“You can’t just come down here and pick out a puppy and take it home,” she added. “It’s a serious commitment, and we take it very seriously.”
Although the adoption requirements are rigid, “we adopt out every single one of our puppies,” Parker-Rauw said.
Many of the rescued puppies have a rough start to life, including Lauren Olzawski’s dog, Adira, who was found in a junkyard inside an old washing machine four years ago.
A few months after Adira was rescued, Olzawski — who lives in Loudoun County, Va. — arrived in Turks and Caicos for a vacation with her best friend. Whenever she travels, she said, she makes a point of volunteering at local rescue organizations.
“I had thought about adopting, but I hadn’t really confirmed it in my head,” the 30-year-old said.
She eagerly signed up to take a puppy on a socialization walk along the beach.
While Adira was shy when they first met, “she totally blossomed,” said Olzawski, who decided the pup had to be hers.
Puppy walks have become a popular tourist attraction in the area. While it’s a fun (and free) activity for tourists, it serves an important purpose for Potcake Place. “Ultimately, you’re helping these puppies get adopted by socializing them,” Olzawski said, adding that she was amazed at how invested Potcake Place volunteers are in each dog. “So many dogs go in and out of that place, and they know them all on a personal level.”
Adam Kronick and his family had a similar experience. They took their now 4-year-old potcake, Millie, on a walk along the beach several years ago while on a family vacation “and fell in love,” he said. “That was it.”
Millie was found wandering alone on the Millennium Highway, which is how she got her name. At the mercy of his wife and three children, Kronick said, he had no choice but to bring Millie home to Toronto at the end of their trip.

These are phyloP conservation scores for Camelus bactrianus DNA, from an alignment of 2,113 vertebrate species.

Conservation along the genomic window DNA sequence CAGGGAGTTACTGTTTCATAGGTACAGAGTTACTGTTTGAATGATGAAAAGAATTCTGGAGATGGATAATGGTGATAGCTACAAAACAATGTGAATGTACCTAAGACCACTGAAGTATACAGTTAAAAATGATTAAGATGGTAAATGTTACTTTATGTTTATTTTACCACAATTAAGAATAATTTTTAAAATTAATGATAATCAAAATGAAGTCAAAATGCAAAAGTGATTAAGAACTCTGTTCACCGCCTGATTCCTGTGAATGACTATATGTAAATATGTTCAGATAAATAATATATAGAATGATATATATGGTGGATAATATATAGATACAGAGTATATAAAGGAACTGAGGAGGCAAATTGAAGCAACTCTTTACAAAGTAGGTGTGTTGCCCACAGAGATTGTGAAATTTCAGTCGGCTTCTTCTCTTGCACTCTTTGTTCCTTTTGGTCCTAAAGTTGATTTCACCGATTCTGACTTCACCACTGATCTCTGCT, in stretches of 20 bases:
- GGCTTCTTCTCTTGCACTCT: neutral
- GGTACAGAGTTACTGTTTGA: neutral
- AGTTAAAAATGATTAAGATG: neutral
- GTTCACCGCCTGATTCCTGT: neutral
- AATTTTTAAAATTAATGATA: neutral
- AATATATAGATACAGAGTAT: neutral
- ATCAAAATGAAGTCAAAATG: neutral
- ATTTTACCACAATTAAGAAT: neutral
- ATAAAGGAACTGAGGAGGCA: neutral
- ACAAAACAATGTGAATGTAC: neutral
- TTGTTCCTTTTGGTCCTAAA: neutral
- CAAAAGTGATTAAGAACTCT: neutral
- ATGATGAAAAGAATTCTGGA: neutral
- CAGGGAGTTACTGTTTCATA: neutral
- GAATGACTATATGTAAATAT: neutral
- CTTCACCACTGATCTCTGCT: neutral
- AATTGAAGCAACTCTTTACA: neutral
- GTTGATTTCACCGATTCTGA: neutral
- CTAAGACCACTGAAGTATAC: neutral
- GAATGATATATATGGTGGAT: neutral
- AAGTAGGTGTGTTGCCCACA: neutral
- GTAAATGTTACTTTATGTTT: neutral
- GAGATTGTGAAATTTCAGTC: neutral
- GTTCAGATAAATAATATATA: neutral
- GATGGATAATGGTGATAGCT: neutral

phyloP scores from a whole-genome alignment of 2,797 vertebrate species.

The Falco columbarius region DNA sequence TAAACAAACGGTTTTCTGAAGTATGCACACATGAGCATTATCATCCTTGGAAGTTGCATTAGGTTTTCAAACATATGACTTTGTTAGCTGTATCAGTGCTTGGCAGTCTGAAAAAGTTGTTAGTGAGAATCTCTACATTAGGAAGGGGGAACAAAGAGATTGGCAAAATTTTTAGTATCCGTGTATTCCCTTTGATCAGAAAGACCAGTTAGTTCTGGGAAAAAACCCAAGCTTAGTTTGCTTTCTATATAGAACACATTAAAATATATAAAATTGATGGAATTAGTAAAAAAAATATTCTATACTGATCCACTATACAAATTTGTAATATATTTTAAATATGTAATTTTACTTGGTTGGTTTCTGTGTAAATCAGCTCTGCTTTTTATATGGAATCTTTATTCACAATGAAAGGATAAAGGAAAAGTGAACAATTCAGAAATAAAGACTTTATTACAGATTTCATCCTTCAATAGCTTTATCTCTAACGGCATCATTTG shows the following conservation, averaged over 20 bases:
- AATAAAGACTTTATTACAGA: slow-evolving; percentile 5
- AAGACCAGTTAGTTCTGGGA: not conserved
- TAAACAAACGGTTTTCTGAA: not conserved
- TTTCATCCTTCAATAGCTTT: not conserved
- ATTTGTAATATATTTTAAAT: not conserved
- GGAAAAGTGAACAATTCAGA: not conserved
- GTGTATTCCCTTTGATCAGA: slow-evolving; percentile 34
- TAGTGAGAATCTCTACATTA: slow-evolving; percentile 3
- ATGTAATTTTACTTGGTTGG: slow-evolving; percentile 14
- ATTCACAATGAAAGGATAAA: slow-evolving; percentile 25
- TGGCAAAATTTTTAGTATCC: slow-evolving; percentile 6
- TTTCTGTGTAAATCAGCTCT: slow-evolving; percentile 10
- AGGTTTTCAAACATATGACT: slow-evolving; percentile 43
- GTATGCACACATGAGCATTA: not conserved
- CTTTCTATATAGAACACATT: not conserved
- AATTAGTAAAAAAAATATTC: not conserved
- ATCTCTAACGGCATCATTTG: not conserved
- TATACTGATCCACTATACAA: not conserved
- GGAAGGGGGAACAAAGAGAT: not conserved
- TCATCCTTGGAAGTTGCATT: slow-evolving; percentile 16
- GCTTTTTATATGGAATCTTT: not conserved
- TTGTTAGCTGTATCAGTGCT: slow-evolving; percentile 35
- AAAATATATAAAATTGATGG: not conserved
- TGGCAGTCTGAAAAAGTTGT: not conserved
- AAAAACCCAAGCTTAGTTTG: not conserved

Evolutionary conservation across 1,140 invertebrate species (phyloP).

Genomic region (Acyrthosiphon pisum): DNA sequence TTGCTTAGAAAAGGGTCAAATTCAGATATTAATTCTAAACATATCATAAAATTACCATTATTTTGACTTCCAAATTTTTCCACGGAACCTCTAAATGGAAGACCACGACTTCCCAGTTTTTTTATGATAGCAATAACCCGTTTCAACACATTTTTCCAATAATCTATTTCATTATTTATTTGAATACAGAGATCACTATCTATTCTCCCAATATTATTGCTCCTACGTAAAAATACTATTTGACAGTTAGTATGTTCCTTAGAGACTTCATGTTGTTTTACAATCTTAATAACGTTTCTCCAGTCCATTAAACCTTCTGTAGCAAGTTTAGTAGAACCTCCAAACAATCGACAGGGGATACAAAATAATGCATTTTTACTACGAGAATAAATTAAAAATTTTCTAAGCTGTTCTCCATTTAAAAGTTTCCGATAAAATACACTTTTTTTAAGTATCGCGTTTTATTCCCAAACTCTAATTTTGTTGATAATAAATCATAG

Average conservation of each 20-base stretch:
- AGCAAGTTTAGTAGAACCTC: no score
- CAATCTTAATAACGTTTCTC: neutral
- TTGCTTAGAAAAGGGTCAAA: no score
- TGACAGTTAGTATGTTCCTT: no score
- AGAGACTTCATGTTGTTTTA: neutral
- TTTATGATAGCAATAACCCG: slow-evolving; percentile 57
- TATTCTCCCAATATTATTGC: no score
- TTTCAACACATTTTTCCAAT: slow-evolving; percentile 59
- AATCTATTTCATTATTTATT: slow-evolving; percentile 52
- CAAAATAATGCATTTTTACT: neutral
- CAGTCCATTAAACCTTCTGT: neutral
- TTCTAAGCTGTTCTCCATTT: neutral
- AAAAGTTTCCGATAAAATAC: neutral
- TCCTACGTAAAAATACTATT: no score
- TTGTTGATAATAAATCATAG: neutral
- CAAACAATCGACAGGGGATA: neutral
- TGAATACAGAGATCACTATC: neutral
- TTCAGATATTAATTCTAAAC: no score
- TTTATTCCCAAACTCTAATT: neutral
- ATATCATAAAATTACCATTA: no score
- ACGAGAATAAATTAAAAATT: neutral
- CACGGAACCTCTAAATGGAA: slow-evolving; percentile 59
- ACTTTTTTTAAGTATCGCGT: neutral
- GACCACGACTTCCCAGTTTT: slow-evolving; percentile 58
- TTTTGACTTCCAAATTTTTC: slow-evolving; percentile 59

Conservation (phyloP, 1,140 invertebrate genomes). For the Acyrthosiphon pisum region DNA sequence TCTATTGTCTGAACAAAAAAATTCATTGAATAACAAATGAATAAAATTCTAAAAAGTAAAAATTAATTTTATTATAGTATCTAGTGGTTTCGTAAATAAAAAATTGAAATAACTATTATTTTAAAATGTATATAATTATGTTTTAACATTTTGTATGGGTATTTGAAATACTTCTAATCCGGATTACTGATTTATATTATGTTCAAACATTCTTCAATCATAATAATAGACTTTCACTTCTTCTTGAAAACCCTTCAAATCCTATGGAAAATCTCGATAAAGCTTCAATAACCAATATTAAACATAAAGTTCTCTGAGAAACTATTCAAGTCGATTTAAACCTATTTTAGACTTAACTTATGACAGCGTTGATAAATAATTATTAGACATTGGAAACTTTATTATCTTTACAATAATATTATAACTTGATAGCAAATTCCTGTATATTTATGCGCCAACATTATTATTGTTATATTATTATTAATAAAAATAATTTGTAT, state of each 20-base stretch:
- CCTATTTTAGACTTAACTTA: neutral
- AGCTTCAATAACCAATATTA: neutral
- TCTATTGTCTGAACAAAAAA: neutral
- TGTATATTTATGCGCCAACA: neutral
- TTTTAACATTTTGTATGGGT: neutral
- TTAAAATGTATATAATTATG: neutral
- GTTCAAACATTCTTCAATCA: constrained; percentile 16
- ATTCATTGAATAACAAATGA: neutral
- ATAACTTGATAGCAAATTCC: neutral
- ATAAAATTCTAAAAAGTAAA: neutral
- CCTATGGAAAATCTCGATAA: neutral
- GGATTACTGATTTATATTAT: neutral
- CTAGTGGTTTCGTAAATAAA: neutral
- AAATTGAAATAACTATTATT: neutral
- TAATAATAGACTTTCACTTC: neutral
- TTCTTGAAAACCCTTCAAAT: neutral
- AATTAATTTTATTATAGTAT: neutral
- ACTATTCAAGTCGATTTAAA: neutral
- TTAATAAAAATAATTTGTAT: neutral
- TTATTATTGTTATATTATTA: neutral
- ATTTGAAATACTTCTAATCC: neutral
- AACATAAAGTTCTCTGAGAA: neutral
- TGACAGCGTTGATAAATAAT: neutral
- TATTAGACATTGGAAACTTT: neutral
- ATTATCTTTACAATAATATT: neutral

Tensions were high when they introduced Millie to her brother, Rudy — a goldendoodle-labradoodle mix — but before long “they became best friends.”
Most people bring their dogs home with them (pets under 20 pounds can sit in the cabin of commercial flights of most airlines), but some rely on volunteer couriers to transport them. Heavier dogs must be transported in the plane’s cargo hold.
“At least 40 percent of people that adopt with us are with couriers,” said Parker-Rauw, explaining that many people decide weeks or months after visiting Turks and Caicos that they want to adopt a dog. The charity tries to find a willing tourist to fly the dog to an accessible airport on their way home. Generally, the adopters pay the $125 cabin fee. “It’s just a really good thing to do.”
In its own way, Parker-Rauw said, being a courier is “very rewarding,” particularly for individuals who don’t feel ready to adopt. “You can help in lots of ways other than adopting.”
Each puppy costs the charity roughly $300 to $500 to look after before they are adopted. Some visitors offer to sponsor a dog instead of adopting or transporting the animal.
“You can save a dog without having to take it in,” Parker-Rauw said.
In addition to sponsoring, many people simply donate online, or deliver needed supplies when visiting the adoption center. Thousands of potcake owners and supporters belong to a Facebook group where people share updates and photos, as well as offer help and advice.
“Potcake Place is a huge network of people that just want to make a difference,” said Parker-Rauw, who, in her spare time, visits local schools to educate children about the importance of spaying, neutering and animal welfare.
“We are not just a fluffy puppy organization,” she said. “This all comes down to education.”
“There has been huge progress in that. It’s the younger generation that I need to get to,” said Parker-Rauw, noting that, while adoptions are helping the problem, her primary goal is to prevent puppies from needing rescuing in the first place.
Meanwhile, Parker-Rauw and her team are dedicated to helping every potcake puppy they can.
“Not everyone can do everything,” she said. “But everyone can do something.”